Soaring above the Makati skyline, the city’s fast development is all too clear. As high rises and modern malls are being constructed the long trails of cars seem to stretch endlessly around them.
This congestion is slowly choking the metro. Already it is estimated that more than US$60 million is lost every day due to lost productivity. Air pollution – evident from the sky and ground – is worsening, most of it caused by motor vehicles.
Down below, options are being formed for the average Manilan – alternatives that are more eco-friendly and designed to try and mend some of the worst parts of the daily commute over the long term.
The jeepney is a widely used by highly inefficient method of public transport.
Part of the response is coming from the government: a bus rapid transit was approved by the Duterte administration late last year and the train system is being expanded.
But private operators also see an opportunity. Part of a movement towards modern, eco-friendly public transport is Global Electric Transport (GET), which is directly taking the competition to the iconic but inefficient jeepney.
The jeepney is a diesel-fuelled bus-like vehicle, modified from a US army jeep. They are normally colourfully designed and carry the load of about 40 per cent of journeys in the metro. But they are also one of the city’s worst polluters, are crammed and uncomfortable and their pure size adds to congestion.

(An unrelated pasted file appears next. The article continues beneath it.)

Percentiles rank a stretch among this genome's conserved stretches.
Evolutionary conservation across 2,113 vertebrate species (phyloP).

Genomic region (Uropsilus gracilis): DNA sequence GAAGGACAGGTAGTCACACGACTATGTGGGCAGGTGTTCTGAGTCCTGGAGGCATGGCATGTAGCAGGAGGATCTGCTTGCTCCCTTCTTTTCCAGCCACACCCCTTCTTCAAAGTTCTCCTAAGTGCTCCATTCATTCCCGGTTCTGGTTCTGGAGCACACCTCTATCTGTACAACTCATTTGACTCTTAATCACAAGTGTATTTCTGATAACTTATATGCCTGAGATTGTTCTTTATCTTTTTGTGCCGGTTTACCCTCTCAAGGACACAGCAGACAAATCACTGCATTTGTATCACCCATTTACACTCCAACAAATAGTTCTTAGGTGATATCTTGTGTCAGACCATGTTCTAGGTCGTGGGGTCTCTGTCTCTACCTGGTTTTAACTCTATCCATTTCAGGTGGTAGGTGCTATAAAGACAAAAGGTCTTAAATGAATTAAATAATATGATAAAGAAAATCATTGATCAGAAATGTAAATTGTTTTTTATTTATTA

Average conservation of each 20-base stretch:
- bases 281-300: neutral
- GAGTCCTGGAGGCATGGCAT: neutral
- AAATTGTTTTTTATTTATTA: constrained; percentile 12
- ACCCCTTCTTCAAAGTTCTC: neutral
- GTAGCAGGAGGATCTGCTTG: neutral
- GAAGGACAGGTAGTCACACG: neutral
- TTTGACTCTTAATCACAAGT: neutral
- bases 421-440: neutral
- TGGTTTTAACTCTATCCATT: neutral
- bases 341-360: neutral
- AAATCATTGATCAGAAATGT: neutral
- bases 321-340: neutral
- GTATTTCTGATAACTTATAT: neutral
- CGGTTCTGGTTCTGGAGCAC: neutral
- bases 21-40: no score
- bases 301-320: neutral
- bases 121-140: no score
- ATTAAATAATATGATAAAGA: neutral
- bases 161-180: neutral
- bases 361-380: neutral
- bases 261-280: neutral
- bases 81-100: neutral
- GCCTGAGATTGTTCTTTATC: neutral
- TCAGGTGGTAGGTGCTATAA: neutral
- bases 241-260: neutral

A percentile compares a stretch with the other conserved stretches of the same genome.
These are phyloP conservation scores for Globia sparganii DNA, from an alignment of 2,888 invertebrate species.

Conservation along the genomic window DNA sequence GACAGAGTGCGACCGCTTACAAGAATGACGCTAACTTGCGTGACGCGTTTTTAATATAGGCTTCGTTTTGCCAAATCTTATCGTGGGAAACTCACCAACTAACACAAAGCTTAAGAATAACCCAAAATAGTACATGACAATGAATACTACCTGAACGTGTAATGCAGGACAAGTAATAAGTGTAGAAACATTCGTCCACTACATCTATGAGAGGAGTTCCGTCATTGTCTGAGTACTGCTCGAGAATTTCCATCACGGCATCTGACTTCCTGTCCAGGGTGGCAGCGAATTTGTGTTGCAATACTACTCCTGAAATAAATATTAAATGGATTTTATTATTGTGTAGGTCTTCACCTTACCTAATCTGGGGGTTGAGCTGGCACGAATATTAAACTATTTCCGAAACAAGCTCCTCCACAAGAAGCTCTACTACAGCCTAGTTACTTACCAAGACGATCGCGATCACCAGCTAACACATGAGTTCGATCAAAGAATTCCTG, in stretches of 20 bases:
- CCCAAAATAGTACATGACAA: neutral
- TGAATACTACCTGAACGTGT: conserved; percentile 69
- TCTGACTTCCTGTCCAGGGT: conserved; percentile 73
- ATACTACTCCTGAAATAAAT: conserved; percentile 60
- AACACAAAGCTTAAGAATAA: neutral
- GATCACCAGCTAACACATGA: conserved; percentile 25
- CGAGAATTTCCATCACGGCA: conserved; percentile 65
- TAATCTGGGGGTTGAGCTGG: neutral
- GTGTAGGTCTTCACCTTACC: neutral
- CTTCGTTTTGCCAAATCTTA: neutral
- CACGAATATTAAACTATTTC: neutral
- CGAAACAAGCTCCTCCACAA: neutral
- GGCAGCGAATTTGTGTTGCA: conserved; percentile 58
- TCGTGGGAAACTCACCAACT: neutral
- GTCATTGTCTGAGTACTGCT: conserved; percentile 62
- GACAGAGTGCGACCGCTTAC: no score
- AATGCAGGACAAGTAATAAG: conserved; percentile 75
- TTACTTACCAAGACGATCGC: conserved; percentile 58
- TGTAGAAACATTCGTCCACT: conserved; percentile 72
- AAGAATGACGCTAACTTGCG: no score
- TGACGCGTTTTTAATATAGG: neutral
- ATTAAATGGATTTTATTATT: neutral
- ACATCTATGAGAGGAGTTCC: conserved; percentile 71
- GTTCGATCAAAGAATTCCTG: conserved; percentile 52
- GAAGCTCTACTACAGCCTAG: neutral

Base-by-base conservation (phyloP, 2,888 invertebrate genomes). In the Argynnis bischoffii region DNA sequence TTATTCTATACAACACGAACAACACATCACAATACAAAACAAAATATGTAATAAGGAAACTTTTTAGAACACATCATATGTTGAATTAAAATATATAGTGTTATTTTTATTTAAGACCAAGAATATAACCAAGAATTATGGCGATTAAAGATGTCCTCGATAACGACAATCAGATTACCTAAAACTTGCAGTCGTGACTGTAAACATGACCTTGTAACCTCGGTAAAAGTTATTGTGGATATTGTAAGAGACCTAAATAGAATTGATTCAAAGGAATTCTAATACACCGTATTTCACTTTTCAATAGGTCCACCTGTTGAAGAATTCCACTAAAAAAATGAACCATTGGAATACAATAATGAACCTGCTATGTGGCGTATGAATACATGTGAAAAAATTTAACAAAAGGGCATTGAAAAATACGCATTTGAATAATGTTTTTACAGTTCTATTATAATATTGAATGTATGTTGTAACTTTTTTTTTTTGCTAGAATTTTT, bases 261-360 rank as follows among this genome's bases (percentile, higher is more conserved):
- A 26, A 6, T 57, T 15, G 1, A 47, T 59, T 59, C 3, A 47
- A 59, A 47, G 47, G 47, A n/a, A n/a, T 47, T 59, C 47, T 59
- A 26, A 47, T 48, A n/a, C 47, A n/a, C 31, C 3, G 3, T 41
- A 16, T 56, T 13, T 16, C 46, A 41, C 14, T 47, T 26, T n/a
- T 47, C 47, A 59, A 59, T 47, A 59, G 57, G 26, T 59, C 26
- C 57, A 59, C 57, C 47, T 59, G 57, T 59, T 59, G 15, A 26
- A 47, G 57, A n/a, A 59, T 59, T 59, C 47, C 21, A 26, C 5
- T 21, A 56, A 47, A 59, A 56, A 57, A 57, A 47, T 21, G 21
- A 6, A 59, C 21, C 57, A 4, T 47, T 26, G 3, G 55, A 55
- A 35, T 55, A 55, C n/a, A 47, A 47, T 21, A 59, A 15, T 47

GET’s solution is an all-electric, zero emission vehicle called the COMET. It resembles a small bus with large open windows, spacious seating and silent operation, like an enlarged golf buggy.
With electronic ticketing, Wi-Fi and ambitions for a booking app, the COMET is looking towards a more commuter-centric future. That also means targeting those who only use cars, or helicopters for that matter.
“We want the rich people to ride the public transport because it’s more convenient and comfortable,” said Nino Ong, the sales manager for GET Philippines.
The current COMET still can only operate on limited routes.
The company is currently using a pilot fleet but it is limited by access to routes, which are determined by city authorities, as well as the battery life of their vehicles.
“The heart and soul of an electric vehicle is its battery,” Ong said, explaining that in the coming months, the company will be rolling out its V3 – a model he expects will be able to fully charge in just 20 minutes.
Their expansion plans are just as rapid. While only 26 of the early models were deployed initially, GET aims to have 5,000 COMETs on the road within five years. They are also trying to convince current jeepney operators to make the green switch.
It could be that the easiest stakeholder to win over though is the passenger.
Passengers say they feel safer using the COMET compared to tightly packed jeepneys.
“It’s cheaper and has enough space for the passengers, unlike in jeepneys where passengers are forced to seat so close to each we’re like packed sardines. It’s also cleaner,” said Orlando dela Cruz, as he rode a COMET in Quezon City.
“The Comet route goes straight to the area where I work that’s why it’s convenient for me. Plus, it’s environment-friendly,” said Jemimah Faith Bunag.
In the grip of a “carmageddon”, Manila has tackling the problem on its agenda. But with resistance to increasing region-low taxes on private vehicles and a rising middle class, perhaps only innovation can save the city from becoming completely unliveable.
If not, there is always room in the sky – for now.